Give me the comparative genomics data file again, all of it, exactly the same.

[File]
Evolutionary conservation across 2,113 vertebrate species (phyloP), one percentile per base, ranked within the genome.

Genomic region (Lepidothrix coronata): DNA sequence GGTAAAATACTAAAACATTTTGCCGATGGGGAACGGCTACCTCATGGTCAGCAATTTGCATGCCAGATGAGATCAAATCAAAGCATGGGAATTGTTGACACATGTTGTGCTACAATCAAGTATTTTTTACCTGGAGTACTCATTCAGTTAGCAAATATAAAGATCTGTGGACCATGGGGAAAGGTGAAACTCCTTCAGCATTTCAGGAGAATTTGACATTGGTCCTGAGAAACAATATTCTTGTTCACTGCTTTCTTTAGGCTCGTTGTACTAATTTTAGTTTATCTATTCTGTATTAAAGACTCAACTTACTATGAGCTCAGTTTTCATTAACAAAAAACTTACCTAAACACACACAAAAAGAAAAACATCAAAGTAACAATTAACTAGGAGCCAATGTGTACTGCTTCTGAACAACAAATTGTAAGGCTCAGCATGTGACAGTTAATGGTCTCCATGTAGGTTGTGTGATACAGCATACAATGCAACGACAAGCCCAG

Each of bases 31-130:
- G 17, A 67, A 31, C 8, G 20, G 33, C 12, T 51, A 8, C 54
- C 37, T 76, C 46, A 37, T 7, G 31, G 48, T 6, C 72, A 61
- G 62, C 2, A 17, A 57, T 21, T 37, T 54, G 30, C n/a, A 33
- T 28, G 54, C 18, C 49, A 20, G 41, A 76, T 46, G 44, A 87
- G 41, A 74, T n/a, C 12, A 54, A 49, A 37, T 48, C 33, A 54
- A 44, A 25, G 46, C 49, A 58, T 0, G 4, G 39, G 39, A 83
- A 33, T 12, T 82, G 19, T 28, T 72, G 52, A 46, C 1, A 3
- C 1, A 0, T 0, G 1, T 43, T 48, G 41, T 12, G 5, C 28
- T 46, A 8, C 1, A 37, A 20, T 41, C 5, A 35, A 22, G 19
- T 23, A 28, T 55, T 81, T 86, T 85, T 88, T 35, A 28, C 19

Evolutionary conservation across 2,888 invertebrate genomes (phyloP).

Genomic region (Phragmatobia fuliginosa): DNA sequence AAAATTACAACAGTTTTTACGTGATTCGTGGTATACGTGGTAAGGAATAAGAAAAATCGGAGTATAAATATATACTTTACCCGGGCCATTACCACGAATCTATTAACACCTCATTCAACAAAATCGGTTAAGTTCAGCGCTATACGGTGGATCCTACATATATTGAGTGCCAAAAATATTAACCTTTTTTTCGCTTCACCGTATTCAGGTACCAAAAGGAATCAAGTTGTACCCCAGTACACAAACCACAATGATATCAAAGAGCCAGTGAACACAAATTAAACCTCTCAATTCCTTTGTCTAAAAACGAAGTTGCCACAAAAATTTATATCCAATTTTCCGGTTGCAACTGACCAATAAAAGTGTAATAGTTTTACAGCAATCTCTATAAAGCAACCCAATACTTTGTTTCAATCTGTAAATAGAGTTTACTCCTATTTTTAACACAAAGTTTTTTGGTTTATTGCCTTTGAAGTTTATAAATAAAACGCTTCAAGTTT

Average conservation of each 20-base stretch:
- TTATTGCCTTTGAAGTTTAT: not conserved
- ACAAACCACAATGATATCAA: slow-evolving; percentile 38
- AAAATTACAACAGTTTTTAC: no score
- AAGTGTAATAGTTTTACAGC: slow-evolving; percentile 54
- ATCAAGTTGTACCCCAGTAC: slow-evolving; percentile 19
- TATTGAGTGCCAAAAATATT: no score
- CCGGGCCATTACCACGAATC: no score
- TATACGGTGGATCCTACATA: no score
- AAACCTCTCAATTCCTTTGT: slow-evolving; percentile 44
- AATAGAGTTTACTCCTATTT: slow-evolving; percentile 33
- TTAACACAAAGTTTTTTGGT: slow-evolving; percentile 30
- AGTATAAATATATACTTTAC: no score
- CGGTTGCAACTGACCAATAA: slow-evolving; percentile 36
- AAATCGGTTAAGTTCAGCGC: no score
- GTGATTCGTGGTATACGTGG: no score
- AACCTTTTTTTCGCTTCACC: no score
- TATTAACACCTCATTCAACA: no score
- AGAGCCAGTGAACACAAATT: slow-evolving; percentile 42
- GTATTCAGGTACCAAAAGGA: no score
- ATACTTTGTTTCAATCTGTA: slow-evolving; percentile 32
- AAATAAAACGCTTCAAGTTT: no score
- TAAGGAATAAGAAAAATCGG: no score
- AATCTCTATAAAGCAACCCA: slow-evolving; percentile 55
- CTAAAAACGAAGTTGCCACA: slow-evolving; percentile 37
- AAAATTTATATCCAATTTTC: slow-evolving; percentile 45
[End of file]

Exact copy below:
Evolutionary conservation across 2,113 vertebrate species (phyloP), one percentile per base, ranked within the genome.

Genomic region (Lepidothrix coronata): DNA sequence GGTAAAATACTAAAACATTTTGCCGATGGGGAACGGCTACCTCATGGTCAGCAATTTGCATGCCAGATGAGATCAAATCAAAGCATGGGAATTGTTGACACATGTTGTGCTACAATCAAGTATTTTTTACCTGGAGTACTCATTCAGTTAGCAAATATAAAGATCTGTGGACCATGGGGAAAGGTGAAACTCCTTCAGCATTTCAGGAGAATTTGACATTGGTCCTGAGAAACAATATTCTTGTTCACTGCTTTCTTTAGGCTCGTTGTACTAATTTTAGTTTATCTATTCTGTATTAAAGACTCAACTTACTATGAGCTCAGTTTTCATTAACAAAAAACTTACCTAAACACACACAAAAAGAAAAACATCAAAGTAACAATTAACTAGGAGCCAATGTGTACTGCTTCTGAACAACAAATTGTAAGGCTCAGCATGTGACAGTTAATGGTCTCCATGTAGGTTGTGTGATACAGCATACAATGCAACGACAAGCCCAG

Each of bases 31-130:
- G 17, A 67, A 31, C 8, G 20, G 33, C 12, T 51, A 8, C 54
- C 37, T 76, C 46, A 37, T 7, G 31, G 48, T 6, C 72, A 61
- G 62, C 2, A 17, A 57, T 21, T 37, T 54, G 30, C n/a, A 33
- T 28, G 54, C 18, C 49, A 20, G 41, A 76, T 46, G 44, A 87
- G 41, A 74, T n/a, C 12, A 54, A 49, A 37, T 48, C 33, A 54
- A 44, A 25, G 46, C 49, A 58, T 0, G 4, G 39, G 39, A 83
- A 33, T 12, T 82, G 19, T 28, T 72, G 52, A 46, C 1, A 3
- C 1, A 0, T 0, G 1, T 43, T 48, G 41, T 12, G 5, C 28
- T 46, A 8, C 1, A 37, A 20, T 41, C 5, A 35, A 22, G 19
- T 23, A 28, T 55, T 81, T 86, T 85, T 88, T 35, A 28, C 19

Evolutionary conservation across 2,888 invertebrate genomes (phyloP).

Genomic region (Phragmatobia fuliginosa): DNA sequence AAAATTACAACAGTTTTTACGTGATTCGTGGTATACGTGGTAAGGAATAAGAAAAATCGGAGTATAAATATATACTTTACCCGGGCCATTACCACGAATCTATTAACACCTCATTCAACAAAATCGGTTAAGTTCAGCGCTATACGGTGGATCCTACATATATTGAGTGCCAAAAATATTAACCTTTTTTTCGCTTCACCGTATTCAGGTACCAAAAGGAATCAAGTTGTACCCCAGTACACAAACCACAATGATATCAAAGAGCCAGTGAACACAAATTAAACCTCTCAATTCCTTTGTCTAAAAACGAAGTTGCCACAAAAATTTATATCCAATTTTCCGGTTGCAACTGACCAATAAAAGTGTAATAGTTTTACAGCAATCTCTATAAAGCAACCCAATACTTTGTTTCAATCTGTAAATAGAGTTTACTCCTATTTTTAACACAAAGTTTTTTGGTTTATTGCCTTTGAAGTTTATAAATAAAACGCTTCAAGTTT

Average conservation of each 20-base stretch:
- TTATTGCCTTTGAAGTTTAT: not conserved
- ACAAACCACAATGATATCAA: slow-evolving; percentile 38
- AAAATTACAACAGTTTTTAC: no score
- AAGTGTAATAGTTTTACAGC: slow-evolving; percentile 54
- ATCAAGTTGTACCCCAGTAC: slow-evolving; percentile 19
- TATTGAGTGCCAAAAATATT: no score
- CCGGGCCATTACCACGAATC: no score
- TATACGGTGGATCCTACATA: no score
- AAACCTCTCAATTCCTTTGT: slow-evolving; percentile 44
- AATAGAGTTTACTCCTATTT: slow-evolving; percentile 33
- TTAACACAAAGTTTTTTGGT: slow-evolving; percentile 30
- AGTATAAATATATACTTTAC: no score
- CGGTTGCAACTGACCAATAA: slow-evolving; percentile 36
- AAATCGGTTAAGTTCAGCGC: no score
- GTGATTCGTGGTATACGTGG: no score
- AACCTTTTTTTCGCTTCACC: no score
- TATTAACACCTCATTCAACA: no score
- AGAGCCAGTGAACACAAATT: slow-evolving; percentile 42
- GTATTCAGGTACCAAAAGGA: no score
- ATACTTTGTTTCAATCTGTA: slow-evolving; percentile 32
- AAATAAAACGCTTCAAGTTT: no score
- TAAGGAATAAGAAAAATCGG: no score
- AATCTCTATAAAGCAACCCA: slow-evolving; percentile 55
- CTAAAAACGAAGTTGCCACA: slow-evolving; percentile 37
- AAAATTTATATCCAATTTTC: slow-evolving; percentile 45